Stand my ground? WWYD?(46 Posts)
New boss (2 days in post) has carved up my job and given it away to three different roles. One of the roles is a job from which the present incumbent is retiring soon. I have been offered this position and boss deems it 'suitable alternative employment' and that I have no claim for redundancy.
The new role is currently being advertised as F/T, yet when I pointed out I am P/T the boss offered it to me on a P/T basis, although the job is already being done F/T and now has 50% of my job added to it. It is also much more responsibility than I want and they are not offering me more money.
The other option boss has suggested is to keep the work I do now but reduce my hours by 50%. However, I know for a fact the job I do now might be amalgamated with another job next year and I'd be at risk of redundancy again. (Boss told me this)
Should I stand my ground and request redundancy? (they'll refuse, so it will mean an ET).
An employment lawyer has told me that I am justified in saying neither option is suitable and to request redundancy.
Thanks for your reply.
Ideally, I'd like to do my job but as it 'no longer exists' (boss's words), then I think I'm entitled to redundancy.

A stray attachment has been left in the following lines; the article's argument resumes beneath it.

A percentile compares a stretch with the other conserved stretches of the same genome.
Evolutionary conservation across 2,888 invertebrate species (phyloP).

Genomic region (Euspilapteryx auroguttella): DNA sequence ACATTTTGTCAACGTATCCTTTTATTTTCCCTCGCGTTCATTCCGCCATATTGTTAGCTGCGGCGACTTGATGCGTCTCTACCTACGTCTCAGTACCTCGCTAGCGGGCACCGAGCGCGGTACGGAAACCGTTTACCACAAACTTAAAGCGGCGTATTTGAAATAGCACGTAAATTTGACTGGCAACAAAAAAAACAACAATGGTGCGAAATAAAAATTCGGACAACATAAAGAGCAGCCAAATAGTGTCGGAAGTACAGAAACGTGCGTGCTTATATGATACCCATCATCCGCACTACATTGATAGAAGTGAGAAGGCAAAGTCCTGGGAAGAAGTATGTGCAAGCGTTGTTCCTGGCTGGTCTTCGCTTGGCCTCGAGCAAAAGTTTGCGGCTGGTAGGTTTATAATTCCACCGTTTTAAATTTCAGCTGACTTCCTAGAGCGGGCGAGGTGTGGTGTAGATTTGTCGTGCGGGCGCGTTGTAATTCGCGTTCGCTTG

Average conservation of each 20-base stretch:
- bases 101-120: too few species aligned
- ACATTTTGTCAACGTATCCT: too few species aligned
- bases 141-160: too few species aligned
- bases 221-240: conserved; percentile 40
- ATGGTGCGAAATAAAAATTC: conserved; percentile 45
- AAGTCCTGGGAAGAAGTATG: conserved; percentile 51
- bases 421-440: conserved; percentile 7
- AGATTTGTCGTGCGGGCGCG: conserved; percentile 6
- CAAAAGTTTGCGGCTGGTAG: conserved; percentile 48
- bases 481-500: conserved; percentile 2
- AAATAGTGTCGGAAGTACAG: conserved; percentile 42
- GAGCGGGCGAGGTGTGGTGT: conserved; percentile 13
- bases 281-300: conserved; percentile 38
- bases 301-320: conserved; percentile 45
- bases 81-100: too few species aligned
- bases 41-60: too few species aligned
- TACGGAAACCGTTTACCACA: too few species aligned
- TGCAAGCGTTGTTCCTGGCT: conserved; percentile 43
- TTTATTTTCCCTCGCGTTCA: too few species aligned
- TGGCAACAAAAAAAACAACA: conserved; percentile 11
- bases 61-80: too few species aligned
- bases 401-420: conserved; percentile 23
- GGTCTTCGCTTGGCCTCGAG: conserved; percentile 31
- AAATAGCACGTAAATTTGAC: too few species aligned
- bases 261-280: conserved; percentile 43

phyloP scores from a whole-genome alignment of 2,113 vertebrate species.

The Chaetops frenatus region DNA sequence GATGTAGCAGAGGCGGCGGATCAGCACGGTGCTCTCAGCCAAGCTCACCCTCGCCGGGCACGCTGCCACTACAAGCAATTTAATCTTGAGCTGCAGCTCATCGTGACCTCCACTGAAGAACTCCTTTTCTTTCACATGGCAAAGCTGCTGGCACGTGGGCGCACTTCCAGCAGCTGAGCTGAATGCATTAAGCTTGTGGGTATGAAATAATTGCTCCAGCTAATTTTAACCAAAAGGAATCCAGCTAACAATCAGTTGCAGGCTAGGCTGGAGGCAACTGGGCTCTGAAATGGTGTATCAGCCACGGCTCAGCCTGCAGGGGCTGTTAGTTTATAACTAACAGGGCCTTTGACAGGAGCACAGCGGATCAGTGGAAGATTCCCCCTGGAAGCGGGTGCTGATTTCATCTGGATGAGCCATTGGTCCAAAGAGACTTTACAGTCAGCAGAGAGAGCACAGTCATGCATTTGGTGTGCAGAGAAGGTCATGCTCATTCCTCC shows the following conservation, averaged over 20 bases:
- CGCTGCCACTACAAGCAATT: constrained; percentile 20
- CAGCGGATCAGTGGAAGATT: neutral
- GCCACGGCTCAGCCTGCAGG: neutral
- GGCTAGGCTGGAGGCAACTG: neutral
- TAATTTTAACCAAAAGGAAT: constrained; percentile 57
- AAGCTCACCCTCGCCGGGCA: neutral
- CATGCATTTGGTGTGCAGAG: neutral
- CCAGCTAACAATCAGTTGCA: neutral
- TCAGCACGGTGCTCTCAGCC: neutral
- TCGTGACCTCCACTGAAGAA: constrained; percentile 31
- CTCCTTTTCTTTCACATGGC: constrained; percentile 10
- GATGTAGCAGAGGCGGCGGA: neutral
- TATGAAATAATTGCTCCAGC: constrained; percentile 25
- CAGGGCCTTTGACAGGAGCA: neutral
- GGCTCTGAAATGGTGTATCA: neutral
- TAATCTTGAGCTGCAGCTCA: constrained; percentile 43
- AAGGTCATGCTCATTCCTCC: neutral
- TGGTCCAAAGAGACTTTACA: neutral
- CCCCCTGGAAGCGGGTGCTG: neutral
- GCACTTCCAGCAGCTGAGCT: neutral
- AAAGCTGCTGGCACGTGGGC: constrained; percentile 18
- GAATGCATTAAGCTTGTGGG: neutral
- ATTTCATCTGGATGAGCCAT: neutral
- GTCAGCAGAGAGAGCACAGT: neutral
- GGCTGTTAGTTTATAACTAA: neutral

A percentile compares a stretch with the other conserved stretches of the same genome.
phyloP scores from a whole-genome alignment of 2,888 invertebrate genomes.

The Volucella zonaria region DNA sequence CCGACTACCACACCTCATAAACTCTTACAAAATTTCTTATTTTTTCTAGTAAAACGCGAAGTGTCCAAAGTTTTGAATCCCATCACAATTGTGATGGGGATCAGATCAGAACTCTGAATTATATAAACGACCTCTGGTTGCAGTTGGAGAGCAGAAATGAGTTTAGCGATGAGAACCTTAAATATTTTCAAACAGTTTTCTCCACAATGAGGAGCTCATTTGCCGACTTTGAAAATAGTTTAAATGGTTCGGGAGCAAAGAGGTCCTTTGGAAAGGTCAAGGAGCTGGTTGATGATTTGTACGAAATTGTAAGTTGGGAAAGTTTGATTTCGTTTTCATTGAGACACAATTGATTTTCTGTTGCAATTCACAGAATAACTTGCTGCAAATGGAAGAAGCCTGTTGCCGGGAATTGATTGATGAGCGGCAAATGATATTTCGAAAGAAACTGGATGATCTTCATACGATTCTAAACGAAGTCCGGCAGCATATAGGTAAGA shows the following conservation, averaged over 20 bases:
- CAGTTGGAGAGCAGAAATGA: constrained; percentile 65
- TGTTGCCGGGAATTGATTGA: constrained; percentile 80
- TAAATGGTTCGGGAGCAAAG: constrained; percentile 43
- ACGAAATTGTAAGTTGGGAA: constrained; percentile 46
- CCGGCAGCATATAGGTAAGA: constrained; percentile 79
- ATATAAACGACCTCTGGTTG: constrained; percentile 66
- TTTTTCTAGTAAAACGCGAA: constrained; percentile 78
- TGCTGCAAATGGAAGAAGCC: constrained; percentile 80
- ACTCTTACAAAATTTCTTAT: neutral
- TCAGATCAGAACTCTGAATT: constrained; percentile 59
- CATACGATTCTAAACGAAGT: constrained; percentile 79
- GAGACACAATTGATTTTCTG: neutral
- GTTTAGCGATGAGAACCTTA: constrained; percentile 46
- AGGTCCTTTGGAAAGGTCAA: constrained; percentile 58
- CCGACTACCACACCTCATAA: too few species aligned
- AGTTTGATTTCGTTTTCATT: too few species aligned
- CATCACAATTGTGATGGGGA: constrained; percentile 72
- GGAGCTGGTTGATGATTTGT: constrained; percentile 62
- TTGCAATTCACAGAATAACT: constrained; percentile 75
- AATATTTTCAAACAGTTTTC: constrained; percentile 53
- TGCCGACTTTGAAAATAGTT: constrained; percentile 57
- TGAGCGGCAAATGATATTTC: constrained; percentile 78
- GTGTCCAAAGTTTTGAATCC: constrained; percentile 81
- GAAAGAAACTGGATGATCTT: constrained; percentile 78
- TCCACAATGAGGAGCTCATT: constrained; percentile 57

If so, and if an employment lawyer has said this is correct, then stand your ground, and have an ET if necessary. Sounds nasty.
Yes, it's been ongoing for over a month now, has been handled badly from the beginning and I'm made to feel like I'm being awkward!
Has boss shown his working, ie looked at the time demands of all the roles and worked out reasonably that it's all possible?
Is it pubic sector/education? My idiot boss in a prev job would do this to get 'saved money' points and fuck everything up because it wasn't possible in the time allocated. It was
totally unethical fascinating that when he added responsibilities to his role he got a salary bump, but when he added them to others he saved money. No one checked. He got away with it, but you are supposed to show working to remove job roles and demonstrate why, if it's in a large employer.
Not sure Lanark2. It's only me affected, my job is a bit of a niche role.
It's charity sector and boss is on a biiiig salary, especially for a small charity! I suspect boss has been told to make some (a lot!) money and is starting at the office before getting out there to bring money in...
Is this an employment lawyer properly engaged with the full facts of the case? What you've described doesn't read to me like a redundancy situation. There has been a restructure of workload, and it looks like the job still exists (despite what boss says). There seems to be plenty of work.